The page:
BIshop Iker forgets who he is

Bishop Iker has written in a great snit about the visit of Dr. Bonnie Anderson to the City of Fort Worth, see city of his diocese. You can see his now famous letter HERE.

It would have been perhaps polite if the statement title referred to her by any one of several of the titles that might assumed to be of interest to the reader: President (of the House of Deputies), Dr. or even Mrs. Instead it is Bishop Jack Iker and Bonnie Anderson. Well, maybe that's no big deal.

Perhaps of greater importance is his reference to polity: "I consider it a breach of protocol and a violation of the basic polity of The Episcopal Church." The "it" is coming into his diocese seemingly without notification or permission. Via Media Fort Worth has denied lack of notification. Seemingly he felt it unimportant to ask her to stay away, since the press is better if it seems he is being beaten up by those awful liberals.

But there is the clincher: Bishop Iker forgets who he is. He says in his statement, "“I regard her visit as part of a concerted effort to undermine the existing diocesan leadership in favor of those who support the liberal agenda of the General Convention Church."

This "General Convention Church" (GCC) business is a distancing statement - this is THAT church that is liberal, awful, heretical, no longer biblical, etc. It is the church that he and his friends are hoping to replace with a more pure and refined church, orthodox, Anglican and the replacement for The Episcopal Church (aka the GCC).

This is part of a larger distancing effort in which The Episcopal Church is identified with this somewhat sleazy liberal thing, called The General Convention.

The Bishop forgets who he is:
  • His ministry is described and authorized in the Constitution and Canons of The Episcopal Church, under whose discipline he was elected as bishop, received consents (by way of a process outlined in the canons), and ordained by Episcopal Church bishops, members of the House of Bishops of this Church, all of which are products of The General Convention.
  • He is empowered to exercise ministry as a bishop in the Diocese of Fort Worth by virtue of his promises made at his ordination, which prayer book service and oath of office are the product of General Convention.

But now he seems to think "The General Convention Church" is some awful thing from which he must distance himself, whose Presiding Bishop is not really real, and whose House of Deputies President is the enemy.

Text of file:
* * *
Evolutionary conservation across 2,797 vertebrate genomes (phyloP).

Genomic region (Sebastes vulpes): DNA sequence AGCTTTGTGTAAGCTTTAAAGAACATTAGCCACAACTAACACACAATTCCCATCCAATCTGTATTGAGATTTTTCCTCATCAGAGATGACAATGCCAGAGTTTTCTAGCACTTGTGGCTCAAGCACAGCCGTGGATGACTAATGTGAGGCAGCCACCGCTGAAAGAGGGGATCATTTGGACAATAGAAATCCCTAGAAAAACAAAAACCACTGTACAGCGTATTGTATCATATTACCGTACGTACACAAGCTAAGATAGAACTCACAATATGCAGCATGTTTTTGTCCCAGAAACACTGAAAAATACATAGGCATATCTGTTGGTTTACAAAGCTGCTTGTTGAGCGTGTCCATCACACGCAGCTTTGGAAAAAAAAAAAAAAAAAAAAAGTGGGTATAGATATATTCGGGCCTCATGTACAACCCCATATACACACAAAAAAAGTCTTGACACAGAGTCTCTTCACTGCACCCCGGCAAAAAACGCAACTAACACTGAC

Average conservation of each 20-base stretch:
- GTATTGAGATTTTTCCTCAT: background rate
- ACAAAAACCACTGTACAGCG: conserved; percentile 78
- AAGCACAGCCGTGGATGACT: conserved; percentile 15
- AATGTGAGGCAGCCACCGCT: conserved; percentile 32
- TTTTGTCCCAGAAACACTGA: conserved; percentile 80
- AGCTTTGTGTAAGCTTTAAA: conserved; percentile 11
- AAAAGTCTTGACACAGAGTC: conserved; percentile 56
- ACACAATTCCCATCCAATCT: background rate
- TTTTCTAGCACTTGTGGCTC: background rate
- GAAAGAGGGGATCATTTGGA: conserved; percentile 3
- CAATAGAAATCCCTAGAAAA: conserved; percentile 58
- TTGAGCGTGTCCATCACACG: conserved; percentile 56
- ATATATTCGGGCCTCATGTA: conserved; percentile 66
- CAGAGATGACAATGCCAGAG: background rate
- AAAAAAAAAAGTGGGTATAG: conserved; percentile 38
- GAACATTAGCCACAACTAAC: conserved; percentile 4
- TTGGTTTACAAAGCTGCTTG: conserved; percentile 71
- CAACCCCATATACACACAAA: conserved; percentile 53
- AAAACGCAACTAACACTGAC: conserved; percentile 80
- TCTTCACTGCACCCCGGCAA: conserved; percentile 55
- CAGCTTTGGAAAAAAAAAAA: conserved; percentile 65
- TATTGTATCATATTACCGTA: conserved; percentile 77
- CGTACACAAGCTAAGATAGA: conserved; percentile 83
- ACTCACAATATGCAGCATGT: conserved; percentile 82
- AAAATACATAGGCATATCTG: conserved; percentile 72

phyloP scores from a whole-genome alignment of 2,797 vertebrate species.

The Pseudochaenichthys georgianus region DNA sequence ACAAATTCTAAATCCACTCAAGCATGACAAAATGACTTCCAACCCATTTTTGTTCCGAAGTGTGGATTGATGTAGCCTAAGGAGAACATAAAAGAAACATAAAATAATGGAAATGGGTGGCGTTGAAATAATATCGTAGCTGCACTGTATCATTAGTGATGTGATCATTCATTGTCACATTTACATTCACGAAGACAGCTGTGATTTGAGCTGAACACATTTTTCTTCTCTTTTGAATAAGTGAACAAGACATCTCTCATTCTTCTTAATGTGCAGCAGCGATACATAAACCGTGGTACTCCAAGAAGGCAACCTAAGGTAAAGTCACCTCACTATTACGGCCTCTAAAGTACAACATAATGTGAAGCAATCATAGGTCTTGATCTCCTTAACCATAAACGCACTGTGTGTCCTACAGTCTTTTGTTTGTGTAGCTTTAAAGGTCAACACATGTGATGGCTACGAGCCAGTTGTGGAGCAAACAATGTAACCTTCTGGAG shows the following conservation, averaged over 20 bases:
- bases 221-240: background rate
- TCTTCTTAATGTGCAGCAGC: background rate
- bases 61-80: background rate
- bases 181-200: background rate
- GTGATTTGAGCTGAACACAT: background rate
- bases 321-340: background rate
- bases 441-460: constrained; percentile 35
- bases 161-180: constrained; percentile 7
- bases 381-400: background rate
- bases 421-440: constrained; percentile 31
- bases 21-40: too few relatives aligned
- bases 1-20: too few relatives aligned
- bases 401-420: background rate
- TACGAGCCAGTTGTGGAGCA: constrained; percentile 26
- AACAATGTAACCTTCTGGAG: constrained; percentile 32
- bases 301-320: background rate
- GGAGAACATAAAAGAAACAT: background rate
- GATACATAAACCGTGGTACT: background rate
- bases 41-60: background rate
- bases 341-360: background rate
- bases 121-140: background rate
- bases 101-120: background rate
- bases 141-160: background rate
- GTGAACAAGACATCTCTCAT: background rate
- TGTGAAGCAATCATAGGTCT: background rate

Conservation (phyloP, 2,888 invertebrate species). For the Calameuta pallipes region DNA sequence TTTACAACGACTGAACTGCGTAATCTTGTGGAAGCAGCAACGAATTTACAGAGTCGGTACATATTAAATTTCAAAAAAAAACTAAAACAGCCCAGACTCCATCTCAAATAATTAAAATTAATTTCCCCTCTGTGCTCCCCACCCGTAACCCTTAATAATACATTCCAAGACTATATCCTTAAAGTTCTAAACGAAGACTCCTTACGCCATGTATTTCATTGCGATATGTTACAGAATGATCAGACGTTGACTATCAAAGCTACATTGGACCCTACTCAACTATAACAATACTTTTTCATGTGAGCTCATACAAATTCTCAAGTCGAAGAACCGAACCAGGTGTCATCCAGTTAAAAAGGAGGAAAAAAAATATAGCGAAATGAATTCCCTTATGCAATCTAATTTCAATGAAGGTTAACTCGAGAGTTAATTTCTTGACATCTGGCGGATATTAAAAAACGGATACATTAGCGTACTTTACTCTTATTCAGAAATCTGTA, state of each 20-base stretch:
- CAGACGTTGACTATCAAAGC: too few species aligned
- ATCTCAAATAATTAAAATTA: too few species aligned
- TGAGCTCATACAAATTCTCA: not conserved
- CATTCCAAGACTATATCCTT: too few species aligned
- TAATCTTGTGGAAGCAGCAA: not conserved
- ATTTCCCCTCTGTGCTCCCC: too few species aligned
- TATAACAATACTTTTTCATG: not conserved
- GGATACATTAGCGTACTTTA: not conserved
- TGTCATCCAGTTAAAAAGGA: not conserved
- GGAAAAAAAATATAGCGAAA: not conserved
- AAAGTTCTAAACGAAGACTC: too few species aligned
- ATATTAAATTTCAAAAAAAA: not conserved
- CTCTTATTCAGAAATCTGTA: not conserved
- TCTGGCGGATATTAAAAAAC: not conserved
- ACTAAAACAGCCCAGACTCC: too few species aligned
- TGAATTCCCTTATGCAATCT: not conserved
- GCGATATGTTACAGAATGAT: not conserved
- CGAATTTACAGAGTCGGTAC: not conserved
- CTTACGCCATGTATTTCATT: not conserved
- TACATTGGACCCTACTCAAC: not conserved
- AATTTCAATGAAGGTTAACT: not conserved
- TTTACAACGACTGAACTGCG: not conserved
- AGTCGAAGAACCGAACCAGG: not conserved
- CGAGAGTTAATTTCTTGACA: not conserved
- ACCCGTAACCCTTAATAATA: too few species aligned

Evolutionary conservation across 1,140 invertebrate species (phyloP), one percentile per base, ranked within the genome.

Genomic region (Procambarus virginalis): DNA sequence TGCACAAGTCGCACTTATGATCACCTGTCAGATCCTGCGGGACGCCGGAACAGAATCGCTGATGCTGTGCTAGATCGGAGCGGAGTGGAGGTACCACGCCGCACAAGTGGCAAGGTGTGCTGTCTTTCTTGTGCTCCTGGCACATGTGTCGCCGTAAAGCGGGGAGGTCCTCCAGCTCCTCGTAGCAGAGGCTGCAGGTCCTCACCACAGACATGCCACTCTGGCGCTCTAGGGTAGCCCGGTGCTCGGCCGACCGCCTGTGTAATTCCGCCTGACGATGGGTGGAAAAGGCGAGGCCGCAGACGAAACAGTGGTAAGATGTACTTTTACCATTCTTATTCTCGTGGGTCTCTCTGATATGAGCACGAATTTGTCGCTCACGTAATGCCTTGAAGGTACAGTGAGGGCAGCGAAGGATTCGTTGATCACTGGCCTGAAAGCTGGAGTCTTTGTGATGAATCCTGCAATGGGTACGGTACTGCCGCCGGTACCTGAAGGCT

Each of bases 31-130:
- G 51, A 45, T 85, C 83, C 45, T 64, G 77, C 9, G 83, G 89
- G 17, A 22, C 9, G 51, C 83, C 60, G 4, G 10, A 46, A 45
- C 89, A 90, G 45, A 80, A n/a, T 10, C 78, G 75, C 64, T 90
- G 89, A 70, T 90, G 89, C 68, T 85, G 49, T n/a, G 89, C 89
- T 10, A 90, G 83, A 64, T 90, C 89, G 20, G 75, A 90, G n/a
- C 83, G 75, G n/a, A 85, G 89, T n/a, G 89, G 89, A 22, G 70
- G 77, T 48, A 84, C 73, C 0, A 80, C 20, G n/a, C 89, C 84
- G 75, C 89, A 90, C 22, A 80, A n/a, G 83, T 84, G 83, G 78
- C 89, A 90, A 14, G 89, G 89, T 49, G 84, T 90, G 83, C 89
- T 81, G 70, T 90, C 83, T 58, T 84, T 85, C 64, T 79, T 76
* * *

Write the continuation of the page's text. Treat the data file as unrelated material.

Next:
Bishop Iker no longer comes from here, The Episcopal Church, because The Episcopal Church and the General Convention Church are one and the same, and they always have been.

He is making noise in order to raise up a new bugaboo - some awful liberal thing (gasp!) the General Convention Church. I hope this dopey name gets dropped quickly.


  1. The only reaction I can muster is to laugh.

  2. +Iker has clearly, by his own words, broken his communion with the "General Convention Church."

    He should therefore be neither surprised nor perturbed when he receives a presentment from that Church.

    What more must it take before the Fundamentalist Fragmentarians (not my coinage, but I think it's the most accurate I've seen yet) receive presentments?

  3. Please correct me if I'm wrong, but there is nothing in the polity of TEC (or should I say GCC) that requires a lay person (even the President of the HoD) to have the permission of the Bishop to speak in the diocese as far as I know.

    Posts elsewhere have indicated that not only was Bp Iker notified but he was invited to attend. To say nothing then and get in such a snit now is disingenuous at best.

    This is the 2nd place I've seen reference to the General Convention Church. Perhaps doing so allows "purification" of the title "Episcopal Church" in hopes that his new province can reclaim it.

  4. It appears from a glance at the conservative side of the web that the defense is that the intent of Iker's memo is sarcastic rather than serious, intended to mock those (Bonnie Anderson included) who have complained about the various African bishops' boundary-crossing activities.

    Whether such sarcasm can be considered appropriate Christian behavior is left as an exercise for the reader.

  5. All I know is that next time I have a layover at DFW, I'm going to email +Iker as a matter of courtesy. :)

  6. mo k wrote:

    "This is the 2nd place I've seen reference to the General Convention Church. Perhaps doing so allows 'purification' of the title 'Episcopal Church' in hopes that his new province can reclaim it."

    Hmmmm, one wonders what the polity of this newly purified "Episcopal Church" might be. I'm sure it would not have a General Convention. Perhaps it would have a group of old white men playing "dress up" in pointy hats.

  7. I made this comment on another thread by mistake.

    In any event.

    It isn't as though Bonnie Anderson went into the diocese intent on ordaining an alternative Bishop of Fort Worth, as laudable as that idea might be.

  8. Bishop Iker's response (in July, no less) was simply that "I won't be there, as I have an ordination that day." Seems a little silly to protest NOW. Also, as has been pointed out, no layperson, even the President of the House of Deputies, needs a bishop's permission to enter his or her diocese and speak. Actually, come to think of it, no clergyperson needs that permission unless he or she wants to function as a priest (preach or celebrate).


OK... Comments, gripes, etc welcomed, but with some cautions and one rule:
Cautions: Calling people fools, idiots, etc, will be reason to bounce your comment. Keeping in mind that in the struggles it is difficult enough to try to respect opponents, we should at least try.